Showing posts with label architecture. Show all posts
Showing posts with label architecture. Show all posts

Monday, July 28, 2014

Crashing My Brother and Sister-in-Law's New House

Today I want to give you a little glimpse into my brother and sister-in-law's new "old" house. They just moved in this year and have a lot of plans with the place. I love this charming house as much as they do.

If you missed reading about their last "old" home, then you can catch up by clicking HERE.





The previous owner won an award from the city for the restoration 
and modern renovation of this old home:


They have a courtyard which is secured and surrounded by high walls 
and this is the front door to the courtyard entrance that my son is trying to open:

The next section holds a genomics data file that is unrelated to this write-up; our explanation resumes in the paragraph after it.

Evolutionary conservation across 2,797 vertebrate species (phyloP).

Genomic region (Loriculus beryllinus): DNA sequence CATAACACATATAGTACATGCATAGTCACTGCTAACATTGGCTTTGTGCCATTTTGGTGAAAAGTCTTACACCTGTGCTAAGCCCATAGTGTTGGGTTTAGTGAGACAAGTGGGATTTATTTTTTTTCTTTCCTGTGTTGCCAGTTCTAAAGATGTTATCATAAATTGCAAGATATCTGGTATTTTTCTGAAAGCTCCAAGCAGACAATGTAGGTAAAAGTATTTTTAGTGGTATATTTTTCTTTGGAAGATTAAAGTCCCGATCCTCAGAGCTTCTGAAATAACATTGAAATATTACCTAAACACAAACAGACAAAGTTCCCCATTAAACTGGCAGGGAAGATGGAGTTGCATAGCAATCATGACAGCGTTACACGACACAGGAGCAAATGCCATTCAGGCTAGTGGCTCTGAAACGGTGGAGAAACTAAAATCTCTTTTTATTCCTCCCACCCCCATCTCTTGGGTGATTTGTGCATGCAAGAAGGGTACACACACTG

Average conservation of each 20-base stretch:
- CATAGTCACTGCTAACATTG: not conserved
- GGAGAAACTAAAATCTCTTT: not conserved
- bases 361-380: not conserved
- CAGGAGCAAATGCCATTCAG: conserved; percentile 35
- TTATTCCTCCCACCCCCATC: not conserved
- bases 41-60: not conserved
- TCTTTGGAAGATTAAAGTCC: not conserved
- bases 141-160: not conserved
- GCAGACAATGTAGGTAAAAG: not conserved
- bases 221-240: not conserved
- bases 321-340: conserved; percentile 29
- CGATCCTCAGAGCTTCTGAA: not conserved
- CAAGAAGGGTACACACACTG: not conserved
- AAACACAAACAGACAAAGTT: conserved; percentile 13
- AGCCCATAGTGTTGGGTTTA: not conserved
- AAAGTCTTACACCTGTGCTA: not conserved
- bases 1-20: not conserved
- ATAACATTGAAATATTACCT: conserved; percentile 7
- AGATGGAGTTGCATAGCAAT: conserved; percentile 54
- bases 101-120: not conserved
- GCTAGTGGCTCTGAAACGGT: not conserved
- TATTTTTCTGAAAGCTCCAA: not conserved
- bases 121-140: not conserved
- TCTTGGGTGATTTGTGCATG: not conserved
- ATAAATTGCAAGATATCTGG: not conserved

There is a nice wooden patio and fire pit in the front courtyard:



The front entrance door:


My grandfather's dueling fraternity chair which is standing in my brother's office.

The former nunnery dining hall which is now their dining room has beautiful arched windows and the door you can see in the photo below lead to the chapel which is now their living room:



The original and former chapel ceiling:



The dining room ceiling:




To the left of the above photo is a floor door to a cellar which was most likely used by the nuns to keep food cooled and stored and they are hoping to use it as a wine cellar one day: